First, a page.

Consumers Say They’re Paying too Much for TV, Per Hub

(Image credit: iStock)

BOSTON—Consumers would like to get a price check on their TV services. According to a recent survey by Hub Entertainment Research, the average consumer feels like they are paying too much every month for TV services.

The new findings come from Hub’s annual “Monetizing Video” study. As part of the study, Hub asked consumers to estimate how much they pay for all of their TV subscriptions combined and then what they would consider a reasonable price for those services. The average monthly cost for current services was $94, and the average reasonable price given by consumers was $72, a difference of $22.

(Image credit: Hub Entertainment Research)

Drilling down into more specifics on the types of services, consumers with a traditional TV service (cable, satellite or telco) without also subscribing to a streaming service have a gap between what they actually pay ($106/month) and what they think is reasonable ($69/month) of $37. That is more than for consumers who have traditional TV with or without streaming services ($29 gap) and those with streaming services but no traditional TV ($6 gap).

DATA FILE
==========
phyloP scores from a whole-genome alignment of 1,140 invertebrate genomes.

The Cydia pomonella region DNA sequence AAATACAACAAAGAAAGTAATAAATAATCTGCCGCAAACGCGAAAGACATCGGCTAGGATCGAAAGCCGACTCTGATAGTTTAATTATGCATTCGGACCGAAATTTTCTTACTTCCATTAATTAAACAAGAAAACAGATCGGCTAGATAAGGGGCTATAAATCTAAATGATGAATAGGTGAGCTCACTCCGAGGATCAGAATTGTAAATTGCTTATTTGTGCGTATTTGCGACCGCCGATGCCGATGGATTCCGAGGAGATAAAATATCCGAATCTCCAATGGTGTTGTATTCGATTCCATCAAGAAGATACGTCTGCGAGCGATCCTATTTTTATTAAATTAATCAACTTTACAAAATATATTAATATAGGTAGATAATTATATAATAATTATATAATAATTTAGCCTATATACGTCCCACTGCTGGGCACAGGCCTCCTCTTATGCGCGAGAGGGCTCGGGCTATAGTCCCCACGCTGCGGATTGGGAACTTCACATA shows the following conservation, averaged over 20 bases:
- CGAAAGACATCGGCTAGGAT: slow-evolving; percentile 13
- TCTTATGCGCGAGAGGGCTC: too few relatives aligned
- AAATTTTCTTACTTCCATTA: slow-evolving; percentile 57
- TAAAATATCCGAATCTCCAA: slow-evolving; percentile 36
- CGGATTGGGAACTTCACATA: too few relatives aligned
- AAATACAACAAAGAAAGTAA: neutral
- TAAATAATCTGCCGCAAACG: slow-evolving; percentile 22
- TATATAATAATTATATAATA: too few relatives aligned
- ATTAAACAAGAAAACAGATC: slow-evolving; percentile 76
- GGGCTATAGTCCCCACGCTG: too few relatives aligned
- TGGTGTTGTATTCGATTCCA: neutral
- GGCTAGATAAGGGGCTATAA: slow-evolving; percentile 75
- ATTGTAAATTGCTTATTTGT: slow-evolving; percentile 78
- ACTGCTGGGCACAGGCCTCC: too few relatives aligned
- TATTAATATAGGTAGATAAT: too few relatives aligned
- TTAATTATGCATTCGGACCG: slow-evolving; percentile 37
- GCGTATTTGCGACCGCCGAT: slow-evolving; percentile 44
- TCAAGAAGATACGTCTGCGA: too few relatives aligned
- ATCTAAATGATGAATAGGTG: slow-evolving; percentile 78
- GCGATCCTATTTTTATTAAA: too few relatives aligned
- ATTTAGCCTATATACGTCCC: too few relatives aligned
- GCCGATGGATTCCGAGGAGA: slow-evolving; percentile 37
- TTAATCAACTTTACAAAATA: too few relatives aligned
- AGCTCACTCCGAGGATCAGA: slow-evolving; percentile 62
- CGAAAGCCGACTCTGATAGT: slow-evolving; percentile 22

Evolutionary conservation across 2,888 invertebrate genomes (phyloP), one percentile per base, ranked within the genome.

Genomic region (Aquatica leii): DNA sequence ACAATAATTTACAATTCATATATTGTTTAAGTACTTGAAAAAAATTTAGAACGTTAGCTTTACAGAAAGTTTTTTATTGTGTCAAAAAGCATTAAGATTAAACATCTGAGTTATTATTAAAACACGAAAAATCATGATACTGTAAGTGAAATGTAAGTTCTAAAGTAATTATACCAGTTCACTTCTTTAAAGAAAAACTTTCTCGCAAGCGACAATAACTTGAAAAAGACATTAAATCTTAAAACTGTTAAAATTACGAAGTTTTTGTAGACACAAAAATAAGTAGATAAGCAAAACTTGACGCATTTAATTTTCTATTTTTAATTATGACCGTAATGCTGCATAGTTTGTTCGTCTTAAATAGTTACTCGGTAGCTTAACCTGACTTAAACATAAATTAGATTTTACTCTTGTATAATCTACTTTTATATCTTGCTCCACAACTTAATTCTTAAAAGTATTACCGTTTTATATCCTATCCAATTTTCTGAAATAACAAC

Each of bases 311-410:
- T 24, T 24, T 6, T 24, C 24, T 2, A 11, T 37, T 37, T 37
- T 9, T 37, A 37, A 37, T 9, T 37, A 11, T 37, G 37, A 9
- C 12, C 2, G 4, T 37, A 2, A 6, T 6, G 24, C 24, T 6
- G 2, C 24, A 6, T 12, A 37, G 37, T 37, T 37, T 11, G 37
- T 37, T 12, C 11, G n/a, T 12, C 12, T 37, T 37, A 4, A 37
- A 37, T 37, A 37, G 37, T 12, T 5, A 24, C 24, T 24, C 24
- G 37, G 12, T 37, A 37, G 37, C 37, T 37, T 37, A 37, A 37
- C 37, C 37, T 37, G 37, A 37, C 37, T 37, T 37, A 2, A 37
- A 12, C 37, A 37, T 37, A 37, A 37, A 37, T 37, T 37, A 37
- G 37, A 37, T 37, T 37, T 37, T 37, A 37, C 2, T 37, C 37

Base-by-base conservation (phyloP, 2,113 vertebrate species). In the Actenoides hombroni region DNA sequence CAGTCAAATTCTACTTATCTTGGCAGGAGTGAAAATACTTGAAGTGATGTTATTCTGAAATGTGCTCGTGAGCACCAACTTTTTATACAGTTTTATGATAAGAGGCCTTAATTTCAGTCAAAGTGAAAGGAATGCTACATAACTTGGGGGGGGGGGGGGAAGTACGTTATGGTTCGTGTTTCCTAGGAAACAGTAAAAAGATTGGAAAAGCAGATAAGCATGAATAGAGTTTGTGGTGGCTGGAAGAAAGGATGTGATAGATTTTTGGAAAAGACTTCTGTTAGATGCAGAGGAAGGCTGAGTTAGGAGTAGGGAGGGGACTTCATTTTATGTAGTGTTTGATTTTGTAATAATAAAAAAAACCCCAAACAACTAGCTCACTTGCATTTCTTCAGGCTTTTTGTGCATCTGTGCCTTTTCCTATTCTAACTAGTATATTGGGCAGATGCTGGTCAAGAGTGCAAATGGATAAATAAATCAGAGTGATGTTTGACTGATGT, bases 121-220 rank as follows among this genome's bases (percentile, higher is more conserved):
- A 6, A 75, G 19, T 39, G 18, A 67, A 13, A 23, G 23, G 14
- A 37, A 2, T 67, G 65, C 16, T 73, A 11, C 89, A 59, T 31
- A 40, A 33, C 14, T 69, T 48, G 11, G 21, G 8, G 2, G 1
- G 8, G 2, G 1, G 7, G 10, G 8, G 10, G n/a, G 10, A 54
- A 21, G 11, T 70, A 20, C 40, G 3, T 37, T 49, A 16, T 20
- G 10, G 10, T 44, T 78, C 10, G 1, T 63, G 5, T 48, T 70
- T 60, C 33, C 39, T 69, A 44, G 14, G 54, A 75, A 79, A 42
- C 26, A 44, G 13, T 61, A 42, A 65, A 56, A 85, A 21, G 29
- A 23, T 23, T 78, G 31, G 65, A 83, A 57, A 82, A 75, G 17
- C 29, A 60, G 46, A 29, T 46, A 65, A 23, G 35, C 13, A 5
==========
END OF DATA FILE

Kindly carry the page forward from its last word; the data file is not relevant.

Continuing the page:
Not surprisingly, the services that provide the most value according to Hub’s respondents are all streaming services—Netflix, Hulu, Disney+, Amazon Prime Video and Apple TV+. Traditional TV services were the lowest, with 42% saying they found traditional TV to have excellent or good value.

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An additional component of the Hub study showed that younger consumers also are willing to shell out more through streaming services for a chance to see first-run movies at home over the theater. Hub shared that 63% of consumers aged 18-34 would definitely or probably pay to stream a just-released movie; conversely, only 12% of consumers over the age 35 said they would (just 2% definitely would). More than half (57%) of 18-34 year olds would still prefer to stream first-run movies for up to $50.

“The strong preference for streaming, for TV and first-run movies, has the potential to fundamentally shift the entertainment distribution dynamic, assuming the industry is ready to accept the collateral damage—to the pay television and theater industries—such a move would leave in its wake,” said Peter Fondulas, principal at Hub and co-author of the study.

The full study is available at (opens in new tab).